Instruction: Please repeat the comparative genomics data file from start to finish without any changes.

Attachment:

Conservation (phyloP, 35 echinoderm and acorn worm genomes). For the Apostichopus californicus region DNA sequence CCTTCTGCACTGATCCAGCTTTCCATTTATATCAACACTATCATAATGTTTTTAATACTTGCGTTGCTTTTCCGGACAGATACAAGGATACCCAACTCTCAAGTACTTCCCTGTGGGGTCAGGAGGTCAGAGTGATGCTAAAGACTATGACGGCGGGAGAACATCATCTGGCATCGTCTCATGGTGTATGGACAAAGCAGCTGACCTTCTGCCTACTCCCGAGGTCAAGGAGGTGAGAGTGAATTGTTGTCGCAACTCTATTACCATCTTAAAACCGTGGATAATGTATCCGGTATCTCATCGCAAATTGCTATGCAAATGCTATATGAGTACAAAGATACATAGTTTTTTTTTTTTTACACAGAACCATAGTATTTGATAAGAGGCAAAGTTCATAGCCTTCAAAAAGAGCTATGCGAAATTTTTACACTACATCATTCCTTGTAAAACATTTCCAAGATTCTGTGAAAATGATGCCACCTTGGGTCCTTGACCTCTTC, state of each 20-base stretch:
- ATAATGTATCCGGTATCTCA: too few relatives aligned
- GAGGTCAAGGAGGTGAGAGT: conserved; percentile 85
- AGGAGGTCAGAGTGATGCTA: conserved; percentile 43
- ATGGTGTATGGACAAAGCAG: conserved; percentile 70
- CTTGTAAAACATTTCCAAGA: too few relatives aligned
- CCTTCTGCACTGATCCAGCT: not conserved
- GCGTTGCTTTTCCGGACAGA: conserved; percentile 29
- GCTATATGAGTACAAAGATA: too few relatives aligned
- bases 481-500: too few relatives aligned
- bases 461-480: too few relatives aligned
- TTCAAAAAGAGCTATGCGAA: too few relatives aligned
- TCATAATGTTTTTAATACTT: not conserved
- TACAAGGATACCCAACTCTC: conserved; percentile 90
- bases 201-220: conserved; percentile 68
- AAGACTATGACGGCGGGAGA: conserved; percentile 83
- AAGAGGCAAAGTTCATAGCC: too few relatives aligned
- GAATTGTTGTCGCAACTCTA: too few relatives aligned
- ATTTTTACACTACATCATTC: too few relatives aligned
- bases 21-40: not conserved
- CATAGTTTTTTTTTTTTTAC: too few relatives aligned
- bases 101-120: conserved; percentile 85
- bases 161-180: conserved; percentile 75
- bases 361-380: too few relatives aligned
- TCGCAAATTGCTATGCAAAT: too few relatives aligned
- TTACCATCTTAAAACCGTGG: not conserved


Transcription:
Conservation (phyloP, 35 echinoderm and acorn worm genomes). For the Apostichopus californicus region DNA sequence CCTTCTGCACTGATCCAGCTTTCCATTTATATCAACACTATCATAATGTTTTTAATACTTGCGTTGCTTTTCCGGACAGATACAAGGATACCCAACTCTCAAGTACTTCCCTGTGGGGTCAGGAGGTCAGAGTGATGCTAAAGACTATGACGGCGGGAGAACATCATCTGGCATCGTCTCATGGTGTATGGACAAAGCAGCTGACCTTCTGCCTACTCCCGAGGTCAAGGAGGTGAGAGTGAATTGTTGTCGCAACTCTATTACCATCTTAAAACCGTGGATAATGTATCCGGTATCTCATCGCAAATTGCTATGCAAATGCTATATGAGTACAAAGATACATAGTTTTTTTTTTTTTACACAGAACCATAGTATTTGATAAGAGGCAAAGTTCATAGCCTTCAAAAAGAGCTATGCGAAATTTTTACACTACATCATTCCTTGTAAAACATTTCCAAGATTCTGTGAAAATGATGCCACCTTGGGTCCTTGACCTCTTC, state of each 20-base stretch:
- ATAATGTATCCGGTATCTCA: too few relatives aligned
- GAGGTCAAGGAGGTGAGAGT: conserved; percentile 85
- AGGAGGTCAGAGTGATGCTA: conserved; percentile 43
- ATGGTGTATGGACAAAGCAG: conserved; percentile 70
- CTTGTAAAACATTTCCAAGA: too few relatives aligned
- CCTTCTGCACTGATCCAGCT: not conserved
- GCGTTGCTTTTCCGGACAGA: conserved; percentile 29
- GCTATATGAGTACAAAGATA: too few relatives aligned
- bases 481-500: too few relatives aligned
- bases 461-480: too few relatives aligned
- TTCAAAAAGAGCTATGCGAA: too few relatives aligned
- TCATAATGTTTTTAATACTT: not conserved
- TACAAGGATACCCAACTCTC: conserved; percentile 90
- bases 201-220: conserved; percentile 68
- AAGACTATGACGGCGGGAGA: conserved; percentile 83
- AAGAGGCAAAGTTCATAGCC: too few relatives aligned
- GAATTGTTGTCGCAACTCTA: too few relatives aligned
- ATTTTTACACTACATCATTC: too few relatives aligned
- bases 21-40: not conserved
- CATAGTTTTTTTTTTTTTAC: too few relatives aligned
- bases 101-120: conserved; percentile 85
- bases 161-180: conserved; percentile 75
- bases 361-380: too few relatives aligned
- TCGCAAATTGCTATGCAAAT: too few relatives aligned
- TTACCATCTTAAAACCGTGG: not conserved